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September 1, 2016 2:04 pm

The New York Times’ Latest Front-Page Assault on Jews in the West Bank

avatar by Ira Stoll

Mitzpe Danny. Photo: Wikimedia Commons.

Mitzpe Danny. Photo: Wikimedia Commons.

How totally and completely ridiculous was the latest front-page attack on Israeli Jews who live in the West Bank?

Let us count the ways!

First is the use of the term “pirate” to describe them. “Israel Quietly Legalizes Pirate Outposts in the West Bank,” is the Times headline. The article begins,

MITZPE DANNY, West Bank — One night in the fall of 1998, a self-professed ‘outpost entrepreneur’ brought three trailers to a rugged hilltop in the Israeli-occupied West Bank and established his first pirate settlement.

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A pirate, according to the dictionary, is someone who attacks and steals from a ship at sea. These Jews aren’t at sea, and they aren’t attacking or stealing from anyone. The Times doesn’t explain to readers why this term applies here.

Second is the Times’ treatment of a response in the article from a spokesman for Prime Minister Netanyahu, David Keyes. Here’s how the paper handled it:

Asked about the legalization of outposts — and the international criticism — Mr. Netanyahu’s spokesman, David Keyes, did not respond directly, but instead turned the question to the Palestinian leaders’ stance that no settlements could remain in the West Bank under a future deal.

“The frequently echoed Palestinian demand to ethnically cleanse their future state of Jews,” Mr. Keyes said via email, “is outrageous, immoral and antithetical to peace.”

It seems like a pretty direct response to me. The Times’ lack of curiosity about the point — no American or European or Arab leaders are asked by the Times why it’s unacceptable for Jews to live in Judea or Samaria, or why such a ban is not religious discrimination — speaks for itself.

Third, and perhaps most egregious of all, is the Times’ framing of why readers should care about the story:

In its July report, the so-called Quartet of Middle East peacemakers — made up of the United States, the European Union, the United Nations and Russia — listed it as a trend “imperiling the viability of the two-state solution.”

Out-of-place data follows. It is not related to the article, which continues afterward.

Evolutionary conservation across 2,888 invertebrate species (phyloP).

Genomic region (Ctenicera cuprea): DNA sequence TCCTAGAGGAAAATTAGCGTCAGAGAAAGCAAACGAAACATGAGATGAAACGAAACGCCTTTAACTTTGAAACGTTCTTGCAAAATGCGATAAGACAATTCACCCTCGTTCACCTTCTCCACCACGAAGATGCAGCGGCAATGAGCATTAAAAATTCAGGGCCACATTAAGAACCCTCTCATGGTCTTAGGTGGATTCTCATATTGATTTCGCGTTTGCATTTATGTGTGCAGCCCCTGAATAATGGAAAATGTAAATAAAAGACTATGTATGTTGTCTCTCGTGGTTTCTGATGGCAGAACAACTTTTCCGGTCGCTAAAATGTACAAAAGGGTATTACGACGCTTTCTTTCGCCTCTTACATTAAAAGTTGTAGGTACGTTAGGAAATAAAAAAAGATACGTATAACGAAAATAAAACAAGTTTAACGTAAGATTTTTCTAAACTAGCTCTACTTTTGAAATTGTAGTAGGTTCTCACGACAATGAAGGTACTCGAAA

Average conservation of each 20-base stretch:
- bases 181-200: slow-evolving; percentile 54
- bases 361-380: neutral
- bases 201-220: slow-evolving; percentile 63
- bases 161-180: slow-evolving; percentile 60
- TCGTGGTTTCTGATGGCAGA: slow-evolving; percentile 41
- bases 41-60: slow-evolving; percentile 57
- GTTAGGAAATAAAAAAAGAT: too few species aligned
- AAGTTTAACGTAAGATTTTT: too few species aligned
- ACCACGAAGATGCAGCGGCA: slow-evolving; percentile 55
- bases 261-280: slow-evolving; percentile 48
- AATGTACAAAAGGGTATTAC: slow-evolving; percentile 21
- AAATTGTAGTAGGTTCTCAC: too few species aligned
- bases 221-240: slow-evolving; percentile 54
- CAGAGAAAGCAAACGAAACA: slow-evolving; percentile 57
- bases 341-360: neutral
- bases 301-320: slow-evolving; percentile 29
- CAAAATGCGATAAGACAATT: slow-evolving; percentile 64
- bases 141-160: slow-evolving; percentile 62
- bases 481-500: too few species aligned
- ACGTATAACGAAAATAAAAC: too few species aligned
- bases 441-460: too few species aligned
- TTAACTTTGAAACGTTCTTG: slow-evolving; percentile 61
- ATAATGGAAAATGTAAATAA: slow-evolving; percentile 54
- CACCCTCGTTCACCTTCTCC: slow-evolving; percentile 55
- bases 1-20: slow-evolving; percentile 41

This is classic Times hypocrisy. When Russia hacks emails or helps Donald Trump, the Times is all up in arms about how horrible Russia is. But when Russia joins with Europe to attack Israeli Jews living in the West Bank, the Times treats the Kremlin’s foreign policy pronouncements as if they were handed down at Mount Sinai.

Meanwhile, if one actually clicks through to the EU report, one finds that the list of trends referred to by the Times reads as follows:

In particular, each of the following trends is severely undermining hopes for peace:

  • Continuing violence, terrorist attacks against civilians, and incitement to violence are greatly exacerbating mistrust and are fundamentally incompatible with a peaceful resolution;

  • The continuing policy of settlement construction and expansion, designation of land for exclusive Israeli use, and denial of Palestinian development is steadily eroding the viability of the two-state solution; and

  • The illicit arms build-up and militant activity, continuing absence of Palestinian unity, and dire humanitarian situation in Gaza feed instability and ultimately impede efforts to achieve a negotiated solution.

Two of those trends — the first and the third — are largely Palestinian-Arab problems. But instead of a lengthy front-page Times dispatch about the “illicit arms build-up” by the Palestinian Arabs, their internal divisions or their incitement to violence, we get exclusive Times harping on the Israeli settlers as if they were the sole obstacle to peace in the Middle East — never mind that the Muslims are killing each other in Syria, Libya and Iraq, where there are no Jewish settlers.

Fourth, and finally, there is the Times’ treatment of the name of the settlement:

They named their outpost Mitzpe Danny, after a British immigrant stabbed to death by a Palestinian at the settlement across the highway… Danny Frei, the slain British immigrant for whom the outpost was named, had been Mr. Riklin’s neighbor in Ma’ale Michmash. He was a 28-year-old computer engineer who was killed in his home while his 18-month-old daughter slept.

Describing Danny Frei as a “British immigrant” makes it sound like he’s some kind of European colonist. Is it too much for the Times to call him what he was, which is an Israeli Jew? Other accounts of the attack tell us some things the Times omits. “Frei emigrated from London seven years ago” and “Frei’s wife, Mara, 29, was also badly wounded and was listed in serious but stable and improving condition at Hadassah-University Hospital. Mara, who was nearly five months pregnant, suffered multiple stab wounds to her lung, liver, and arm. She lost the fetus.”

There are probably some other issues with this Times story that I am missing. But you and I have already spent more time on this nonsense than it deserves.

More of Ira Stoll’s media critique, a regular Algemeiner feature, can be found here.  

The opinions presented by Algemeiner bloggers are solely theirs and do not represent those of The Algemeiner, its publishers or editors. If you would like to share your views with a blog post on The Algemeiner, please be in touch through our Contact page.

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